Global security lies not in isolationism but in building successful societies

Development is not being taken seriously enough as a way to tackle mass migration and terrorism.

Before November 8, the international security community was naively preparing for a Hillary Clinton presidency in the United States. Despite the hawkish public rhetoric, we knew her relatively progressive team recognised the value of a developmental approach to security issues.

We are now watching what the unpredictable president-elect Donald Trump does when he takes office in January 2017, particularly about the twin challenges of migration and violent extremism.

Our guidance to Trump, and to new United Nations secretary general António Guterres, is that the best way to beat terrorists is to improve the conditions in which their recruits live – undermining their support base.

The same goes for migration – tighter control of borders does nothing to address the drivers of this phenomenon. Not in Africa. Not in Mexico. Two decades of intensifying border enforcement by Mediterranean states did not alter the desire of people to get to Europe. It just changed their route and made the journey more hazardous.

The global community has a very good plan to tackle the world’s development and security priorities simultaneously. In September 2015 the UN General Assembly agreed on 17 sustainable development goals (SDGs), based on a consensus that international problems were best tackled domestically. It was a monumental achievement in global diplomacy.

The SDGs replaced the millennium development goals (MDGs), which since 2000 had been a driver of reduced poverty, improved maternal health and lower child mortality rates. The MDGs kick-started a global movement for free primary education, and enabled huge strides in combating HIV and Aids, malaria and tuberculosis. MDG achievements include more than a billion people being lifted out of extreme poverty, the halving of child mortality and a 40% drop in HIV infections.

The SDGs are new goals to meet universal political, economic and environmental challenges. But they remain at the level of political commitment and don’t get enough attention in the forums where they matter the most.

The dissonance began the day after the SDGs were first adopted in New York, at a counterterrorism summit in the room next door featuring all the UN’s member states. Nobody even mentioned the SDGs. They simply didn’t draw the link between development and security.

Part of the problem is that the development community doesn’t want to be connected to securocrats. For their part, the securocrats see the SDGs as a long-term ambition benefiting other people far away, and not part of the security agenda.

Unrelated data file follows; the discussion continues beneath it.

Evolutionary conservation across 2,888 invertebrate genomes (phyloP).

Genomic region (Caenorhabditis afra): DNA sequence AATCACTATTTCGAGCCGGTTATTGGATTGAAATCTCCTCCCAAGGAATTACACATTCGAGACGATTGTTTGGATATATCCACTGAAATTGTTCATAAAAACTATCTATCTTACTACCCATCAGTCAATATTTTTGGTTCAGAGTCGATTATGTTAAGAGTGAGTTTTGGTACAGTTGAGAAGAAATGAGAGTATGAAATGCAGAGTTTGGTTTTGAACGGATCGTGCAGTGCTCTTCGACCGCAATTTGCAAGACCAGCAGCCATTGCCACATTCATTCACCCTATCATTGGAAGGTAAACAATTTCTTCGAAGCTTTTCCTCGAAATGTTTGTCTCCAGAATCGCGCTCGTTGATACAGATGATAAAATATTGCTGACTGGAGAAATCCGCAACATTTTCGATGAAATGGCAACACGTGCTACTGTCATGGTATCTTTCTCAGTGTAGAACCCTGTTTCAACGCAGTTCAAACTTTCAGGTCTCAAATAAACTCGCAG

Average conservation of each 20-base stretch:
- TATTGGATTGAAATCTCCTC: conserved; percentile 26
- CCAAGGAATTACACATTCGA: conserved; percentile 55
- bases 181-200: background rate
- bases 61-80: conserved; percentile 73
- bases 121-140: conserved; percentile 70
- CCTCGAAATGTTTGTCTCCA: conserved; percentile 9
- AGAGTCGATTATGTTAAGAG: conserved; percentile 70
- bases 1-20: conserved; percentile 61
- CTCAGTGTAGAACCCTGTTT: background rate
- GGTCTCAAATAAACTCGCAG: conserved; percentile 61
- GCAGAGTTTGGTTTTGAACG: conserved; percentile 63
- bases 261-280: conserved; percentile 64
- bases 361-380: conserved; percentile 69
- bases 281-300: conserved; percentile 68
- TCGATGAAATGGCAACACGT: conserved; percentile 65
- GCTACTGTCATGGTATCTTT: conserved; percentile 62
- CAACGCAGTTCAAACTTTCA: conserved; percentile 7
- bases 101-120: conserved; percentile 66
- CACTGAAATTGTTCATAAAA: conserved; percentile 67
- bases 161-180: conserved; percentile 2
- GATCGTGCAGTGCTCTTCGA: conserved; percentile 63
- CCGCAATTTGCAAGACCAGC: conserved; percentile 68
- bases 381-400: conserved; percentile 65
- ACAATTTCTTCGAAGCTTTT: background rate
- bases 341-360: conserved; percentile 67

With their 169 distinct development targets, the SDGs are a bold global commitment that must not be allowed to wither. They should top the to-do list of all global leaders, including populists, mavericks and the new anti-globalisation brigade.

The SDGs are the epitome of global co-operation and represent everything that those who voted for Trump and Brexit have rejected. International commitments for the common good are the very opposite of Trump’s isolationism and protectionism and the sentiments of emerging right-wing leaders in Europe.

Dealing with migrants and terrorists, however, is among the biggest priorities for Trump and his allies. The best way to deal with these challenges is by working tirelessly to achieve the SDGs. They may appear to securocrats as fluffy long-term aspirations. But the opposite is true. Development based on global co-operation is precisely the route to improved global security.

The SDGs need to crop up not just at feel-good events like the 2015 Global Citizen Festival in New York, featuring rock stars and slick celebrity videos. They need to be in the lexicon of the hawks.

Of particular importance is goal 16, which aspires to peace, justice and strong institutions. It recognises that sustainable development is not possible without human rights and effective governance based on the rule of law. Goal 16 is the entry point to all other SDG goals.

A state is defined as fragile when it has low capacity and poor performance in the area of security and development. Most people in Africa’s 20 fragile states are poor, experience high levels of violence and suffer from economic exclusion, inequality and poor governance. These are the drivers of terrorism and mass migration.

People living under decent conditions, in stable and fair societies, and with local opportunities for a better life are less likely to migrate or be lured into extremism. So the best way to give effect to the SDGs is to bring them into global security discussions that prompt serious international responses and attract big budgets.

The SDGs are a recipe for Europe and the US to work with African states to build economically successful nations. The SDGs also guard against Africa’s development budgets being cannibalised in favour of short-term security responses and reactionary measures to keep migrants out.

Development is what enables security, not the other way around. The SDGs are the best framework to achieve it. Let’s keep them on top of the agenda. – ISS Today

Anton du Plessis is executive director of the Institute for Security Studies in Pretoria

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